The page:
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Derivatives

U.K. Mutual Funds With Innovative Underlyings Take Off

The Financial Services Authority has given the go-ahead for a form of mutual funds known as an open-ended investment company (OEIC) to give investors exposure to hedge fund indices.

The Financial Services Authority has given the go-ahead for a form of mutual funds known as an open-ended investment company (OEIC) to give investors exposure to hedge fund indices. The OEIC, structured by Bespoke Financial Consulting with Dresdner Kleinwort Wasserstein, is compliant with European legislation, known as UCITS III, which allows it to be sold across Europe without seeking each regulator's approval. The structure will likely encourage European asset managers to launch similar OEICs in the U.K., said officials.

Tim Cornick, a partner in the investment funds group at City law firm Macfarlanes, said the widening of derivatives use in UCITS III funds offers interesting possibilities for innovative structures. "It's just about a racing certainty that some very innovative products will now be coming out within UCITS," said Cornick. Jacqueline Kerr, head of mutual fund investments at Standard Life in Edinburgh, said she expected the OEIC structure to become more popular as a vehicle for structured products. "The IFAs are comfortable with the transparency of OEICs," she noted. Kerr said Standard Life will focus on FTSE-linked structures, however, she said the group is always looking at other market developments.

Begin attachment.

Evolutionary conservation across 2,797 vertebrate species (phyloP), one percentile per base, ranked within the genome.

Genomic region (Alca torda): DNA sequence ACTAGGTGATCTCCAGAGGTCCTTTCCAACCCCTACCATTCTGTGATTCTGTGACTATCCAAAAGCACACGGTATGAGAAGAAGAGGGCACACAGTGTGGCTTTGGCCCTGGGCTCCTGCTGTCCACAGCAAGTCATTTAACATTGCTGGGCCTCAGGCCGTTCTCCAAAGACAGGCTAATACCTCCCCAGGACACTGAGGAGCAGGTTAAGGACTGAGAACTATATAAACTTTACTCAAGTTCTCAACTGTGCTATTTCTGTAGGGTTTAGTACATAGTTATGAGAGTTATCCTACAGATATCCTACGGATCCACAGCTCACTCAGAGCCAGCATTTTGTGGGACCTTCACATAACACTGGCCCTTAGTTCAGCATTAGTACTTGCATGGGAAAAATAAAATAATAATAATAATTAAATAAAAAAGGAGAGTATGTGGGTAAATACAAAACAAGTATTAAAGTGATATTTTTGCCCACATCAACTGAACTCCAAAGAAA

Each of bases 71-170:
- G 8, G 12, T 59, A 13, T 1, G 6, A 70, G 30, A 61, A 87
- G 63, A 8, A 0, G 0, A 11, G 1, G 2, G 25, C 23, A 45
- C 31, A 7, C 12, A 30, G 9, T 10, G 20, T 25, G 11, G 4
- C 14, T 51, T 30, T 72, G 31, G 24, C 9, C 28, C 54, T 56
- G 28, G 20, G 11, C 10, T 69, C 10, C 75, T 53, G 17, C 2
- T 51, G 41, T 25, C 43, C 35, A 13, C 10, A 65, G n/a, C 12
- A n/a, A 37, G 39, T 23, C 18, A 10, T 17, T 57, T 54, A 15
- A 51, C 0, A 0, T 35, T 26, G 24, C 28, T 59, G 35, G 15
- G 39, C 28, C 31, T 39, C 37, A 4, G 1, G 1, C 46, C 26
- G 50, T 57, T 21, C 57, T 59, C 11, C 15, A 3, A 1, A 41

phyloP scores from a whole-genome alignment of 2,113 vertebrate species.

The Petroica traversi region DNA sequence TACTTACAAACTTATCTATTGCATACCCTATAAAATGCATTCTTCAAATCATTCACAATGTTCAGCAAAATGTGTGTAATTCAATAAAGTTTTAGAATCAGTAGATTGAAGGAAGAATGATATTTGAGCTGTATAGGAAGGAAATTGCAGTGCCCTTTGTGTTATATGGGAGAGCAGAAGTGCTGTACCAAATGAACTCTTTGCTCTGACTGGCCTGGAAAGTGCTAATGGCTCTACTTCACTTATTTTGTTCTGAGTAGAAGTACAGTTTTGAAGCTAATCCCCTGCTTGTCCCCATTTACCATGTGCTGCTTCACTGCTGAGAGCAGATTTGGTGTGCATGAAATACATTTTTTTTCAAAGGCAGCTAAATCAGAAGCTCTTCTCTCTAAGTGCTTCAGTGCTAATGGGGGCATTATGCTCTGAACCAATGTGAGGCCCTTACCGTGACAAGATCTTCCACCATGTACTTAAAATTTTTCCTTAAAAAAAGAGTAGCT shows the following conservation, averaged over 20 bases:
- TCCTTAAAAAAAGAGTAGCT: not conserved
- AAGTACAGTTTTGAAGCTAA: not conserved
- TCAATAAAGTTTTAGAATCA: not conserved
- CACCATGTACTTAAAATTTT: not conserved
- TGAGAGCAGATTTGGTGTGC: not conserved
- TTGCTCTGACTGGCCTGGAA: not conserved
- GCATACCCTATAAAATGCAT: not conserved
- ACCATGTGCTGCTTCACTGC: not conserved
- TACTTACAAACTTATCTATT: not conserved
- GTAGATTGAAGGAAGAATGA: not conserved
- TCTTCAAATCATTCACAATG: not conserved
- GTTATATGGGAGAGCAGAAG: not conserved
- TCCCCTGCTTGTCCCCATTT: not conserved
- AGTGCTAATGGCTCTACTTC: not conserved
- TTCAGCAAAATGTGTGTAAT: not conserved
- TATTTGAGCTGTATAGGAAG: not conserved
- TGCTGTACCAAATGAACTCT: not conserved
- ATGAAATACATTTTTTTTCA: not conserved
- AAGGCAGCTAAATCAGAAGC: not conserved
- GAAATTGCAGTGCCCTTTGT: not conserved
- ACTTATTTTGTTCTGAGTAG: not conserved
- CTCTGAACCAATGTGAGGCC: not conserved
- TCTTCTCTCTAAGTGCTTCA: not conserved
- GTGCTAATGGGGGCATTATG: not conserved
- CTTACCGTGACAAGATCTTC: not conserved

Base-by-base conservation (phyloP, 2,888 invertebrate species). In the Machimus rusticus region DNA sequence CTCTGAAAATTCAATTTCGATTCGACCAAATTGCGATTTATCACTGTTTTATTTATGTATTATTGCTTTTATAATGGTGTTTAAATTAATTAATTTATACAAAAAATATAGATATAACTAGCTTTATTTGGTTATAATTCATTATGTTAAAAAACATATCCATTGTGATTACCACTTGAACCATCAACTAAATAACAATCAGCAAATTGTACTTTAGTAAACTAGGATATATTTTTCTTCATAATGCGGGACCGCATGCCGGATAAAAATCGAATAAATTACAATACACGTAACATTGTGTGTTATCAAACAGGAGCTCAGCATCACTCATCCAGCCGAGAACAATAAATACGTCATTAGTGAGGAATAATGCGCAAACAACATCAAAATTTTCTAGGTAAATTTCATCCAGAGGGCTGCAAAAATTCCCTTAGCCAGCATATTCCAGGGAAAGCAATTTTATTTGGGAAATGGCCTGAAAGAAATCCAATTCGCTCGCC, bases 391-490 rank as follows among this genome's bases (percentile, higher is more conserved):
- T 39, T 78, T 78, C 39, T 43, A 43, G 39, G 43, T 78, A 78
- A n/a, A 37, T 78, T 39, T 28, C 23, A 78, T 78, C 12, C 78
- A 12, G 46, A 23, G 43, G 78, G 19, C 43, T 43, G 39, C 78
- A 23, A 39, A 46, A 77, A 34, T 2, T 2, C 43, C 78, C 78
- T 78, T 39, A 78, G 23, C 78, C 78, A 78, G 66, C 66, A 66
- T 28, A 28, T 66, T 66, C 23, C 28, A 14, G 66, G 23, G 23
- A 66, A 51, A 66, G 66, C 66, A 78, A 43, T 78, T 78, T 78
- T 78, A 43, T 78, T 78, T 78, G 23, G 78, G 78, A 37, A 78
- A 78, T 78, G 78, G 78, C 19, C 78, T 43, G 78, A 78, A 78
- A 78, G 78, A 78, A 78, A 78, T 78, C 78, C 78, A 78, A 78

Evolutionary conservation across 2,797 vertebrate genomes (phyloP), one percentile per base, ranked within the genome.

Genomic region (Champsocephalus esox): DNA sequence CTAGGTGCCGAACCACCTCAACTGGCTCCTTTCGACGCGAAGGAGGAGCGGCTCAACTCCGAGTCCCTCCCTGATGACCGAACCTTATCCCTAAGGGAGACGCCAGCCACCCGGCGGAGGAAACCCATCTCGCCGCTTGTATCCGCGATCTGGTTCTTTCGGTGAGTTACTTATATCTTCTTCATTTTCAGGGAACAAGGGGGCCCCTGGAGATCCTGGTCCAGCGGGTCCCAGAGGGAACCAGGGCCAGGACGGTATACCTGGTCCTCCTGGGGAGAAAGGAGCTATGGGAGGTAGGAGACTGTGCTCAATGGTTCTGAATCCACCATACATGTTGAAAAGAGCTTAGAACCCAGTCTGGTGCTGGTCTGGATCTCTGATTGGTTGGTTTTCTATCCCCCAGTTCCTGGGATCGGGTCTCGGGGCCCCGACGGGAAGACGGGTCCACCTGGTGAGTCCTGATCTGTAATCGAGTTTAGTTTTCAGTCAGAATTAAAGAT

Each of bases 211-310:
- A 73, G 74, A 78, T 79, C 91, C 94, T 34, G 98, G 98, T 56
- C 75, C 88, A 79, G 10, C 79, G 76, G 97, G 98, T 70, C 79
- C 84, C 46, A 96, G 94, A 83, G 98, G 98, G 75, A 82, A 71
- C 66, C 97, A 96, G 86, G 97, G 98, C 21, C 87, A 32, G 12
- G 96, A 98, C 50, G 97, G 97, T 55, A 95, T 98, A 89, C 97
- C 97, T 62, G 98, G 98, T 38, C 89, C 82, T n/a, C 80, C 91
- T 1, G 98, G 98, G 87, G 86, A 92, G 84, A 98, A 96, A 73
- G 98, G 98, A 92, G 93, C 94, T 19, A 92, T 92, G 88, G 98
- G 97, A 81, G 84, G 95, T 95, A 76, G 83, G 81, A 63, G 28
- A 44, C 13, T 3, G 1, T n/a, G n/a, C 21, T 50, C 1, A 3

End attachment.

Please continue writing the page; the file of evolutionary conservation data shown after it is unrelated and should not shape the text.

Robert Addison, partner at Bespoke Financial Consulting, said, "The use of derivatives in mutual funds has been slow to develop because of the complex nature of the derivatives and the ongoing regulatory requirements." These are expensive products and they take time to develop, unlike warrants or certificates, noted one structurer. The OEIC is retail- and trust-friendly, however, and can take derivative products to a larger client base. "This gives investors an increased choice," noted Jonathan Kent, deputy cio at Kleinwort Benson Private Bank.

 

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